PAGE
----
Doing my Japanese lessons outside of wanikani, I knew both of the meanings, but if I remember なな is more commonly used?
More commonly used, yes. (perhaps)
But there are still things like 七時 which I think is commonly said as しち, but then you have 九時 said as くじ, so maybe it’s more of an hours thing.
At least, なな for 七つ is like ふた for 二つ instead of に, the common way to use it as a numeral?
When reading phone numbers (does anyone ever do that any more), 七 is always なな.
So wanikani likes introducing on’yomi before kun’yomi?
Kanji is usually read as on’yomi, so WK starts with that (usually). (Unless it’s vocab, or an exception? (another usually for good measure))
Back during my karate traijing as a child the trainer always used なな to count the reps
Basically, one is the Chinese origin word (しち) and the other is the Japanese origin word (なな). Which one is used depends on the context, though there are many instances when both are acceptable. The question about which is most common actually isn’t very useful because there are situations where you must use one or the other and you need to memorize those situations or you won’t be able to communicate well. Let’s look at a couple examples.
This is always done with native Japanese numbers. Stating “seven days” is 七日(なのか, note the slight pronunciation change of なな to なの).
This is always done with native numbers. Seven objects is 七つ (ななつ, no sound change).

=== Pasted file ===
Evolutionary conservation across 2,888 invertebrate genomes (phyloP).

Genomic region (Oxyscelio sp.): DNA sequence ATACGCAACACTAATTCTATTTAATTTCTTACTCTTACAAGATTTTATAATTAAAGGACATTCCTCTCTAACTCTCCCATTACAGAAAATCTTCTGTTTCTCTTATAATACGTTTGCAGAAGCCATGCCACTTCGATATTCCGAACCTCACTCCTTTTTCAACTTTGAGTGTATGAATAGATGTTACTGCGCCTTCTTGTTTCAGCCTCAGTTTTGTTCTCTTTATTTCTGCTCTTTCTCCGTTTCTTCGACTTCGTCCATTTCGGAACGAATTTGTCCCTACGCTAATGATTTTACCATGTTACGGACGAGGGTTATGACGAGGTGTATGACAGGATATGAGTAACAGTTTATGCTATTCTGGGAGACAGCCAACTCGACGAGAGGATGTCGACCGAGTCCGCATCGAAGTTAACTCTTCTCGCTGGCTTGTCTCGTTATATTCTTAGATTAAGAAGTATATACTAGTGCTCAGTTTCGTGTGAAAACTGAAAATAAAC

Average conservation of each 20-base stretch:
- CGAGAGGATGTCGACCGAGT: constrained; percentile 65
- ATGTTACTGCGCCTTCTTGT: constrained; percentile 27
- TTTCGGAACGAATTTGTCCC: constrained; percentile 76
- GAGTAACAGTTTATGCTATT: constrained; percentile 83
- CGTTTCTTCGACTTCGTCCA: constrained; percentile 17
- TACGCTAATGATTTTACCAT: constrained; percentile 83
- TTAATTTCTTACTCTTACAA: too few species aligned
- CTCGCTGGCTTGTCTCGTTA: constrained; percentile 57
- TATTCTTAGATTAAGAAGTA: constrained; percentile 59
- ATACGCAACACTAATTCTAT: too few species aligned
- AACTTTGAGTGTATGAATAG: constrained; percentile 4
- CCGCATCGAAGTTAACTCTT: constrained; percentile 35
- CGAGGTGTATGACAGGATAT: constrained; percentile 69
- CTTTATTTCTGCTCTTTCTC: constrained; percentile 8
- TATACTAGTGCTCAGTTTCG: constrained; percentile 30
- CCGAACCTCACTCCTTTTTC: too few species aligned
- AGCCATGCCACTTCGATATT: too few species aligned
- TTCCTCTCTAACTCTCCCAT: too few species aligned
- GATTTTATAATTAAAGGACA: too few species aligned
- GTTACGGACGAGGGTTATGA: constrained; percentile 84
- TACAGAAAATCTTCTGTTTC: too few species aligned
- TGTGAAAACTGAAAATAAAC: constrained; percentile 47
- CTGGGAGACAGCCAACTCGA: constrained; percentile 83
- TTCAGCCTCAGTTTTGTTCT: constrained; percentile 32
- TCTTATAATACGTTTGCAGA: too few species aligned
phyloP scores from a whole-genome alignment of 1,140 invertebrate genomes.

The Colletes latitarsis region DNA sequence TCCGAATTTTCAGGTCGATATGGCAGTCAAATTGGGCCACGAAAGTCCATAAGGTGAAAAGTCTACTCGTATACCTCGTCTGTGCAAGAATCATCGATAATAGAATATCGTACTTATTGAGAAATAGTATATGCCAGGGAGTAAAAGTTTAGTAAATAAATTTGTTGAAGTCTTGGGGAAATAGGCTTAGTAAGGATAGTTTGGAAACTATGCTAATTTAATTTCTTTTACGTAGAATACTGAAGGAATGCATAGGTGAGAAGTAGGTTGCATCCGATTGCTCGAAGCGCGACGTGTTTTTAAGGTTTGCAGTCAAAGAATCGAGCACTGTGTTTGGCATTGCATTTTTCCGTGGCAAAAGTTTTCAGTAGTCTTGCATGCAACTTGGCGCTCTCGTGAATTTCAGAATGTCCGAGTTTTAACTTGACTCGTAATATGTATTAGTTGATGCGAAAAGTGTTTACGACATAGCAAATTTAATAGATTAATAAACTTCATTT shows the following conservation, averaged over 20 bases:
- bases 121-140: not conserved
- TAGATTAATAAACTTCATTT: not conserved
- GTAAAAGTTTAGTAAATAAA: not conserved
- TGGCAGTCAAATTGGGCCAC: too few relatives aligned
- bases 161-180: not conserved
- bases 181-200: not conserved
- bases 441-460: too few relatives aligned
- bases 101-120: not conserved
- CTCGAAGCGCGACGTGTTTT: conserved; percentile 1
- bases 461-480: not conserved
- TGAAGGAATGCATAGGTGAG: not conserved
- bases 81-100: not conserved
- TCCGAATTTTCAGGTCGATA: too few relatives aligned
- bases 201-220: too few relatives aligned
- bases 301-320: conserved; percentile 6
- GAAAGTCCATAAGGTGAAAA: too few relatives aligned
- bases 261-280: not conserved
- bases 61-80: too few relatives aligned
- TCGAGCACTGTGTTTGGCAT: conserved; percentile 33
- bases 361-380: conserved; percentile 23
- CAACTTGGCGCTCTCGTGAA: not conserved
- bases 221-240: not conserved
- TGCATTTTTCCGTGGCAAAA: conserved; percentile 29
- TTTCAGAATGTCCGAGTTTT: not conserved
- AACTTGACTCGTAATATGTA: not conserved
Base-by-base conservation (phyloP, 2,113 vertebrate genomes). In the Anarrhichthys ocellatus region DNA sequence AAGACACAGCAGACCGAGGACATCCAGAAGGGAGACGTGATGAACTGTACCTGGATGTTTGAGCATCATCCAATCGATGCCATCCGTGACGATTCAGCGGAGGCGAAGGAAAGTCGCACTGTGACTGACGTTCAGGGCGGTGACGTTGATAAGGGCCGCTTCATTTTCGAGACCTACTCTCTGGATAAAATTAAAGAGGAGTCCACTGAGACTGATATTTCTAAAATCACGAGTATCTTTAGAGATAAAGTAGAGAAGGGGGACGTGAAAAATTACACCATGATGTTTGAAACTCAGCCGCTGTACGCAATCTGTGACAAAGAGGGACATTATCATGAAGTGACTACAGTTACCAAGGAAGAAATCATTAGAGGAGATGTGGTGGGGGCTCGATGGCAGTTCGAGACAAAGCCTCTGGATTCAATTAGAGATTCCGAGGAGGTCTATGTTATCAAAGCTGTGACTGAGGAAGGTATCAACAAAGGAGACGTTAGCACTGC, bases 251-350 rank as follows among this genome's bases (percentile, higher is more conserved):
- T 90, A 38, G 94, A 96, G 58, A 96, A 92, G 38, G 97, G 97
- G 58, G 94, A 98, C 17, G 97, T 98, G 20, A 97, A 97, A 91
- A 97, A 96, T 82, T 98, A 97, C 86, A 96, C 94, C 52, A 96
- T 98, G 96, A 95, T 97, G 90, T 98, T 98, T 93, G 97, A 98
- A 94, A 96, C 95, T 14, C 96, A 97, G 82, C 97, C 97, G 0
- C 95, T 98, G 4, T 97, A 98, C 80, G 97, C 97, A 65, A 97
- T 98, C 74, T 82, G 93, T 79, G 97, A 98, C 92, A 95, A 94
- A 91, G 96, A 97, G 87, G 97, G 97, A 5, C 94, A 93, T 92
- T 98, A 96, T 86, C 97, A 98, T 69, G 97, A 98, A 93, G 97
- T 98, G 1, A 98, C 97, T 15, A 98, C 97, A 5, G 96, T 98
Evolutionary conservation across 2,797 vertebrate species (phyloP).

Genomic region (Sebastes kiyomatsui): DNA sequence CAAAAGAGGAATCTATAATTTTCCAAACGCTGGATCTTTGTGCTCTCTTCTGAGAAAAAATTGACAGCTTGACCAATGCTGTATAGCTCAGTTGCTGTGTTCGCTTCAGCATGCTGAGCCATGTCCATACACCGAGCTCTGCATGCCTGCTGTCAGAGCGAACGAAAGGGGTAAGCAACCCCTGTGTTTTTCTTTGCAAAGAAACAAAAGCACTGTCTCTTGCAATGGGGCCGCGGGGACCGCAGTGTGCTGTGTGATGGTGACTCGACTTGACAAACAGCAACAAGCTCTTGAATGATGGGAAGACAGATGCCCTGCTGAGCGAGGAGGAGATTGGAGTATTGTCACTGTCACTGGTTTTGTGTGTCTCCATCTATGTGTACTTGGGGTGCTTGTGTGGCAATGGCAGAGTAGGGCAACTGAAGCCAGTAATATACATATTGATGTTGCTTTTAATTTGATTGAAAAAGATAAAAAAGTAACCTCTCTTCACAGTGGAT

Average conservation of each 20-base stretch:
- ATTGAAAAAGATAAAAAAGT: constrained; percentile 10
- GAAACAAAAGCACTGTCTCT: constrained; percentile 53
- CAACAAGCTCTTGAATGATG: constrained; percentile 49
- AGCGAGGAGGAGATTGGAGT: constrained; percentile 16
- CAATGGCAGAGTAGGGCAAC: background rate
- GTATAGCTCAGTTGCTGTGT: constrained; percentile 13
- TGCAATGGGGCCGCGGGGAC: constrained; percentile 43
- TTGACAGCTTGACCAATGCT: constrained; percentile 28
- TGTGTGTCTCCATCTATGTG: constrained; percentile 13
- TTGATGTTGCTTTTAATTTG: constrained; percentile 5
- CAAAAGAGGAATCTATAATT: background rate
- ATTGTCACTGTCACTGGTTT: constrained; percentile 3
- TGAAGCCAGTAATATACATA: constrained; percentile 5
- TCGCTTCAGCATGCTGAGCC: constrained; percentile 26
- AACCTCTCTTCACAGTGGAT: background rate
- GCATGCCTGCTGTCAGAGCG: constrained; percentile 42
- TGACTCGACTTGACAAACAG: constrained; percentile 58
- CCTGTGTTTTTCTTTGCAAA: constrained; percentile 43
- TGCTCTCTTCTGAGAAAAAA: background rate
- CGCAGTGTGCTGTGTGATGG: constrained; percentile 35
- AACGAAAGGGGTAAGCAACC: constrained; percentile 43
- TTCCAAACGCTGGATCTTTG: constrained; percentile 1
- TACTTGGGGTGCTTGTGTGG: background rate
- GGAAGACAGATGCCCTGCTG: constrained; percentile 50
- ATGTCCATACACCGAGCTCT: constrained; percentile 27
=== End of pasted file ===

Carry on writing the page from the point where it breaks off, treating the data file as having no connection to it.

Many individual words simply always take the native number, like 七不思議（ななふしぎ), the seven wonders (of the world).
Time and Months
Time and months almost exclusively use the Chinese origin words, so you get 七月 (しちがつ), July, and 七時 (しちじ), 7 o’clock.
This is the main point when they are interchangeable: when your just listing the numbers, like counting to 30 to play hide and go seek. Usually the switch is acceptable in these cases because the word has a double meaning that people want to avoid. For example, し and よん are interchangeable because し also means “death.” I’ve never heard a specific explanation for why なな and しち are interchangeable, but it might be because しち sounds like 死地, meaning something like “dead land.”
Got it, so later on (level 2) I will most likely re-learn the なな reading?
Yes you will.
My Japanese teacher naturally says し and しち when counting (like counting with her fingers).
And we always use しち to count. And I always wonder why…
I’ve heard from people who get information over the phone prefer なな because しち can be misheard as いち. For this reason, I use なな when reciting information over the phone.
Yeah it’s usually on’ first unless it’s for example body parts which usually use kun’ in any case.
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